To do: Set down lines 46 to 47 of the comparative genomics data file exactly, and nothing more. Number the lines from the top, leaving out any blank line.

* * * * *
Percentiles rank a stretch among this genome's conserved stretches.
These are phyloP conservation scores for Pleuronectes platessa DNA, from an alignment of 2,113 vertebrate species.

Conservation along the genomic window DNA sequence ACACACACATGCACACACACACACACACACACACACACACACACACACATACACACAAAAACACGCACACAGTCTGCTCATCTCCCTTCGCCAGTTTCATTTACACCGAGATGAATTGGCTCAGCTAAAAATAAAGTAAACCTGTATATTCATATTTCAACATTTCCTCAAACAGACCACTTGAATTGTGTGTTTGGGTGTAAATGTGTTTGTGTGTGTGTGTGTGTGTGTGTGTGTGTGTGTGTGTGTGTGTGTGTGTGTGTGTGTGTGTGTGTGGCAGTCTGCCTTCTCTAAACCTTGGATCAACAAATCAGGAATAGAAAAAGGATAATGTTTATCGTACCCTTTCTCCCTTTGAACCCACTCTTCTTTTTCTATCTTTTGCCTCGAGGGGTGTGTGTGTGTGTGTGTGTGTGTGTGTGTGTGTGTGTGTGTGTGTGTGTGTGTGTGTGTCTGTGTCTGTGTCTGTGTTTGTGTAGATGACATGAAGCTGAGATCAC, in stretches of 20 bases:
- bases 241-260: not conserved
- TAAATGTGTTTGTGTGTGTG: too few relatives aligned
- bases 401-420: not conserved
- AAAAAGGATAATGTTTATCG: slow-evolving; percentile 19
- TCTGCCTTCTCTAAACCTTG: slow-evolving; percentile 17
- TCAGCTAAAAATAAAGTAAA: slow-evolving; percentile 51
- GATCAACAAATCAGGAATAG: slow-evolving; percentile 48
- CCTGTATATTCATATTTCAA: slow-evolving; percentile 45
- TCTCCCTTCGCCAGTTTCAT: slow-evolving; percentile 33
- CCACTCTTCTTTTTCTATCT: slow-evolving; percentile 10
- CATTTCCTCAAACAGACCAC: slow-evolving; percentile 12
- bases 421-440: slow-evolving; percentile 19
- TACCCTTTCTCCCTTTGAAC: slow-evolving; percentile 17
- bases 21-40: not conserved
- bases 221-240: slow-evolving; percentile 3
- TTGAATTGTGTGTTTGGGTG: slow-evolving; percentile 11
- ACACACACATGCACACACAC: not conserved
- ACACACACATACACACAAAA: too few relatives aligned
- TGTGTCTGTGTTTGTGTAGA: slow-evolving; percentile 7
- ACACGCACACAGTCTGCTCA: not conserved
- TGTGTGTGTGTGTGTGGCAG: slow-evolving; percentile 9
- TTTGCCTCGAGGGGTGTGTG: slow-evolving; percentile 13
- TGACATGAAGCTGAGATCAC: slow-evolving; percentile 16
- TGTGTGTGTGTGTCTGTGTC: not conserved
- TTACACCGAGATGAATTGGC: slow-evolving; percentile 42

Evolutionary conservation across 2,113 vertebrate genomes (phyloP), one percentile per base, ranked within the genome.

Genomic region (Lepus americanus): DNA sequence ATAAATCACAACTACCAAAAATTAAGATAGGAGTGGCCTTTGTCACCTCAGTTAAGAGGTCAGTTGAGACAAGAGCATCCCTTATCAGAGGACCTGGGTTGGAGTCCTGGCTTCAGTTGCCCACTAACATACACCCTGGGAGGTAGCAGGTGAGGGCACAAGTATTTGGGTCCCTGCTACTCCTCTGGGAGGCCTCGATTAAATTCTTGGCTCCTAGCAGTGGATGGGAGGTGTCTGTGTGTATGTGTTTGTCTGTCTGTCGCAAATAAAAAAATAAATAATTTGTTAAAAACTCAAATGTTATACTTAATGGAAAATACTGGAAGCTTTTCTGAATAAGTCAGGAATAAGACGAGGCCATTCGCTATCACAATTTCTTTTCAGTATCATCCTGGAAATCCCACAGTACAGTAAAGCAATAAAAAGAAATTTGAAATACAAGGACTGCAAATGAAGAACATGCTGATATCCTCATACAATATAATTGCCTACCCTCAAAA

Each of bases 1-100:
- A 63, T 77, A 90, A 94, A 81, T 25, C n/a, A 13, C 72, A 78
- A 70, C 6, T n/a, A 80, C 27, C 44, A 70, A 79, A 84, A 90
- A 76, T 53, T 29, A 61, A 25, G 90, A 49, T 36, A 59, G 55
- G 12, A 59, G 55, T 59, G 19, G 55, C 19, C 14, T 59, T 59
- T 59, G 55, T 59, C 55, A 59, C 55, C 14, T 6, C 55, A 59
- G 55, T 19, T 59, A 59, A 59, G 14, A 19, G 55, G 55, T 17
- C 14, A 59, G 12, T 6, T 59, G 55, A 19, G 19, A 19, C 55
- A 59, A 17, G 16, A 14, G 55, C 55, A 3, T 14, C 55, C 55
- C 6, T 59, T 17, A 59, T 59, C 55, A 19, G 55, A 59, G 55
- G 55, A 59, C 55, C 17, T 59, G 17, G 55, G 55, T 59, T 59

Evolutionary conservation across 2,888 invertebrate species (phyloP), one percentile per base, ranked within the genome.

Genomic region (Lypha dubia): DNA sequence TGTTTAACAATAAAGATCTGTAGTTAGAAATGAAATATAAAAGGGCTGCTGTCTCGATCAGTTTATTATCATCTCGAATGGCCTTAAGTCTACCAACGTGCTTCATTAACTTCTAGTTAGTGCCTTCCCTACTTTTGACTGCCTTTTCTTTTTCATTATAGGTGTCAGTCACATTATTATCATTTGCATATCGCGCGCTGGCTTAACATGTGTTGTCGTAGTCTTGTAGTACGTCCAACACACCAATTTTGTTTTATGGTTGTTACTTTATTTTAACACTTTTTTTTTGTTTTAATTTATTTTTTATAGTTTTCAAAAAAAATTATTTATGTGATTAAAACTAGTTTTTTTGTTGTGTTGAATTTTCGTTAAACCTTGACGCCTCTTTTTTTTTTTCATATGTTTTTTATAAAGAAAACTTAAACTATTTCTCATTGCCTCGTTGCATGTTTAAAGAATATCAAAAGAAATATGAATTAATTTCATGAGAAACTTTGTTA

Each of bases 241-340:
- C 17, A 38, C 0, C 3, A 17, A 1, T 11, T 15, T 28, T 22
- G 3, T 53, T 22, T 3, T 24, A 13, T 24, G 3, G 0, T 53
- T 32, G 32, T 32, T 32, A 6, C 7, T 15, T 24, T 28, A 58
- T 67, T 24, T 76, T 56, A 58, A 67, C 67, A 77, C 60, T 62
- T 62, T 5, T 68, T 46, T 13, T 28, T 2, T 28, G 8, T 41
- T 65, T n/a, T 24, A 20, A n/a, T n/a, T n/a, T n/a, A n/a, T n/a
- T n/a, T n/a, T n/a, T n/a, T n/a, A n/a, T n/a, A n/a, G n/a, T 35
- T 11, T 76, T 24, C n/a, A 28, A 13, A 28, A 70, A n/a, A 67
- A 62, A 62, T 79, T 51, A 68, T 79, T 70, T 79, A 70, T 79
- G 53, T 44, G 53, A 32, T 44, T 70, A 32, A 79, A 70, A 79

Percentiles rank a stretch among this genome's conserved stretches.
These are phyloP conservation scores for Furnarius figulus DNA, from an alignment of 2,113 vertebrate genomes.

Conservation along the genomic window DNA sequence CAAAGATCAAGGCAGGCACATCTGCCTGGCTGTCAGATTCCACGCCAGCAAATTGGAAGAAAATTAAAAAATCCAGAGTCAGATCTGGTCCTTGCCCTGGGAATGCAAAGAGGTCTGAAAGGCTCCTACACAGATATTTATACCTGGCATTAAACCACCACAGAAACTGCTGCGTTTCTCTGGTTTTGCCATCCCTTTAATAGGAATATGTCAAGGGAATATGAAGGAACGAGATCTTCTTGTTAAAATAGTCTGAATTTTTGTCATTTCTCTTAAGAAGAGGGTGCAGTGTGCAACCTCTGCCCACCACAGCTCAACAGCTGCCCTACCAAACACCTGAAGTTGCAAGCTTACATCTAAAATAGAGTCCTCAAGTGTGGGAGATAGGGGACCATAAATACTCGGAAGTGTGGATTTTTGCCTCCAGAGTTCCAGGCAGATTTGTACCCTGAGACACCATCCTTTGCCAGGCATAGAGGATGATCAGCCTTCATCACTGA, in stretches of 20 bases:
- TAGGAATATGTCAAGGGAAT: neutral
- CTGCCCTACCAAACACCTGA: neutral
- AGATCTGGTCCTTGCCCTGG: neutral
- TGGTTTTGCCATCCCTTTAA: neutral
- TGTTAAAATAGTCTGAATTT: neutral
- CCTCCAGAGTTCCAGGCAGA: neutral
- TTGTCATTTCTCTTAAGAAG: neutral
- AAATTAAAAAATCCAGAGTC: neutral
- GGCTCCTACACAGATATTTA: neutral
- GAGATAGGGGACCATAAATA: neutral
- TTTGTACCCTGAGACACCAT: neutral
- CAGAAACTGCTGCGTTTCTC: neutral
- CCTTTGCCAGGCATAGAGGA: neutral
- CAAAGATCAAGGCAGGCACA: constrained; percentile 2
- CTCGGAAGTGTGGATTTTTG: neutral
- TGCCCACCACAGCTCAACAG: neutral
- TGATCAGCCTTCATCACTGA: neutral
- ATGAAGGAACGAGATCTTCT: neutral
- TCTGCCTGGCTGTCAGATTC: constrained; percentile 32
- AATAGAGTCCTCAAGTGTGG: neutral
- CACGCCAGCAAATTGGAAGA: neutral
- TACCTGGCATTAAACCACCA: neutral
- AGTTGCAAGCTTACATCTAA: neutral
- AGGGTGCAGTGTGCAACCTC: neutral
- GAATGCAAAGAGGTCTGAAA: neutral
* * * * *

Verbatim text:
- G 3, T 53, T 22, T 3, T 24, A 13, T 24, G 3, G 0, T 53
- T 32, G 32, T 32, T 32, A 6, C 7, T 15, T 24, T 28, A 58